Shootings with multiple victims and crashes with many patients aren't that uncommon in the Tucson area, they said.
"We also can't say enough about our dispatchers," Rodeffer said, adding that they played a vital role in the incident.
Rodeffer encouraged the providers to give the 911 center a call after an incident to say thanks, and to let them know how things went. Too often, he said, they don't know the outcome.
Gwaltney spoke of the importance of knowing and trusting the people you'll be working with at an incident. He said those relationships paid off in a big way on Jan. 8, 2011.
Likewise, Rodeffer said officers often do their paperwork in their stations. "They should be stopping by and getting to know you…Knowing you, trusting you are what it's all about."
That teamwork was evident this past weekend as the two shared the stage for the first time together.
While the local personnel worked well together, the FBI agents proved to be challenging at best, the battalion chief admitted.
When they held the ALS bags and equipment "hostage" for nearly 14 hours, frustrations mounted. Rodeffer said while he understood they had an investigation to do, he wanted his crews and rigs back in service.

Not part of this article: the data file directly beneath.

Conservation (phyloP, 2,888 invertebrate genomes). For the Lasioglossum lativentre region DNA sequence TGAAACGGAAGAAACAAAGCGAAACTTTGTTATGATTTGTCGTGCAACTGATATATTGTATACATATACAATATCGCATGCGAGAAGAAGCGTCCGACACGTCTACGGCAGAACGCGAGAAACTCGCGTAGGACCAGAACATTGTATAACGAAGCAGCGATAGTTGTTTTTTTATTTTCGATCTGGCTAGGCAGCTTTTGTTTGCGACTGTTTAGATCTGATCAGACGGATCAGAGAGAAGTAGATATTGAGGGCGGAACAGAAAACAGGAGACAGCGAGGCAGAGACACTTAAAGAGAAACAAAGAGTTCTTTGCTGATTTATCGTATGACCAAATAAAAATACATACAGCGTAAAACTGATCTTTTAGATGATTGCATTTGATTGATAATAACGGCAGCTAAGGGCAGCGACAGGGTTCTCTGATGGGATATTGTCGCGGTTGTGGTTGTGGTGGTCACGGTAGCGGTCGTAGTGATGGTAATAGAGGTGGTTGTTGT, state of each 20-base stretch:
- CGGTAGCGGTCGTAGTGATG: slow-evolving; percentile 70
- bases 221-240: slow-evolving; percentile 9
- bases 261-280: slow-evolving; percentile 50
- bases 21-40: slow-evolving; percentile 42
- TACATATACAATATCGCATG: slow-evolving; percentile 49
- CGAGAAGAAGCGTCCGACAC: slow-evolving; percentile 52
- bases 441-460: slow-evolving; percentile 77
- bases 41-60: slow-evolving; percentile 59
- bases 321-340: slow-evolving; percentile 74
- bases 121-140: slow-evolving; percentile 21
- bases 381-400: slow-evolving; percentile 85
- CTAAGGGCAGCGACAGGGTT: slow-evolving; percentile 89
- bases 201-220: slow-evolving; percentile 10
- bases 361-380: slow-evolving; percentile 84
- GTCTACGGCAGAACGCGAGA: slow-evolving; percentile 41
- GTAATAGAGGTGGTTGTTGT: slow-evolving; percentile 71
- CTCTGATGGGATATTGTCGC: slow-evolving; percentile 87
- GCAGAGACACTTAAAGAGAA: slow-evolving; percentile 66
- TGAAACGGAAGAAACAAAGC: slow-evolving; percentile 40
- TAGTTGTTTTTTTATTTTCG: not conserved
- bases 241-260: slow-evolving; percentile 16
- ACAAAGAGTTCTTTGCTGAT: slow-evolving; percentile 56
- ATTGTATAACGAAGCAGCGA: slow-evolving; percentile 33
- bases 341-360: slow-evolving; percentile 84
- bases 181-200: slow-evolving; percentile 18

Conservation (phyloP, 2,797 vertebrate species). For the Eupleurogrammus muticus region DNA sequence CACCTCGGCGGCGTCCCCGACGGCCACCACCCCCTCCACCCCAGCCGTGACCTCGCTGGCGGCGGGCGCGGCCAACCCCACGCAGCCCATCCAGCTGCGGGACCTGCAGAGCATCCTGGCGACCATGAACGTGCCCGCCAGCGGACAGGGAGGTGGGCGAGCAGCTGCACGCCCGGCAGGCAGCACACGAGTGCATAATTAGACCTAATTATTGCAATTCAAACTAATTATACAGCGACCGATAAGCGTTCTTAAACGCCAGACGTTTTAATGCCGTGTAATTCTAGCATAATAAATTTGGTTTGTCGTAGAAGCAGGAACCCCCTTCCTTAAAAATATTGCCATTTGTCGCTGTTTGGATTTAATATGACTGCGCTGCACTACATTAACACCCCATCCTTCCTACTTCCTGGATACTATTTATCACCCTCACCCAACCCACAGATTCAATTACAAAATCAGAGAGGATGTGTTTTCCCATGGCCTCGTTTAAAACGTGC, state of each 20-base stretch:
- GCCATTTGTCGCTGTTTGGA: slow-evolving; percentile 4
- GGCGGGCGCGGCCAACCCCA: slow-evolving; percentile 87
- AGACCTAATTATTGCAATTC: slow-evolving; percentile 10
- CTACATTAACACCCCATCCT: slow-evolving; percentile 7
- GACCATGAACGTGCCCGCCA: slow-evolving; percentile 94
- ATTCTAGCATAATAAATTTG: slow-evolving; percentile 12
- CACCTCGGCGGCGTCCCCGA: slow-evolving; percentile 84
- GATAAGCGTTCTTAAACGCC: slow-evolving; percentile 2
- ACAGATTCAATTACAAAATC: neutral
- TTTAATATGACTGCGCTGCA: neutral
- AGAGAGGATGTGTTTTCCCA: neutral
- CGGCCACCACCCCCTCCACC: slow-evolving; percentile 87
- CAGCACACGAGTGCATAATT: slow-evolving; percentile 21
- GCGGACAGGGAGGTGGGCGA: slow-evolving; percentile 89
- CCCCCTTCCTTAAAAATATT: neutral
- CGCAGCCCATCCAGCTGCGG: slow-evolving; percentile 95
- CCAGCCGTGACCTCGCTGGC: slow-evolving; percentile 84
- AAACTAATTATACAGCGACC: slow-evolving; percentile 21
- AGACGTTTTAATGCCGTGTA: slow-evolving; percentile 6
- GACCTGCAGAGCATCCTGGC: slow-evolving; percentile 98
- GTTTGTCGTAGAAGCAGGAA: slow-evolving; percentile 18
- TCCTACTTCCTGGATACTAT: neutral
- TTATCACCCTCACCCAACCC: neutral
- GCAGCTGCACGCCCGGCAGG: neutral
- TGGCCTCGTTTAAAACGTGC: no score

The incident and need for a command post wasn't over when officers and EMS personnel left the shopping center parking lot. There were six funerals to plan for as well as a presidential visit.
Also, commanders had to make sure that someone was taking care of their own. CISM experts were instrumental as providers dealt with their feelings after witnessing the bloodshed.
Gwaltney said there are many things to learn from that tragic day in Tucson. "You can drill and practice, but when it's game day, you absolutely have to know your players"
Likewise, Rodeffer said being able to improvise saved lives that day.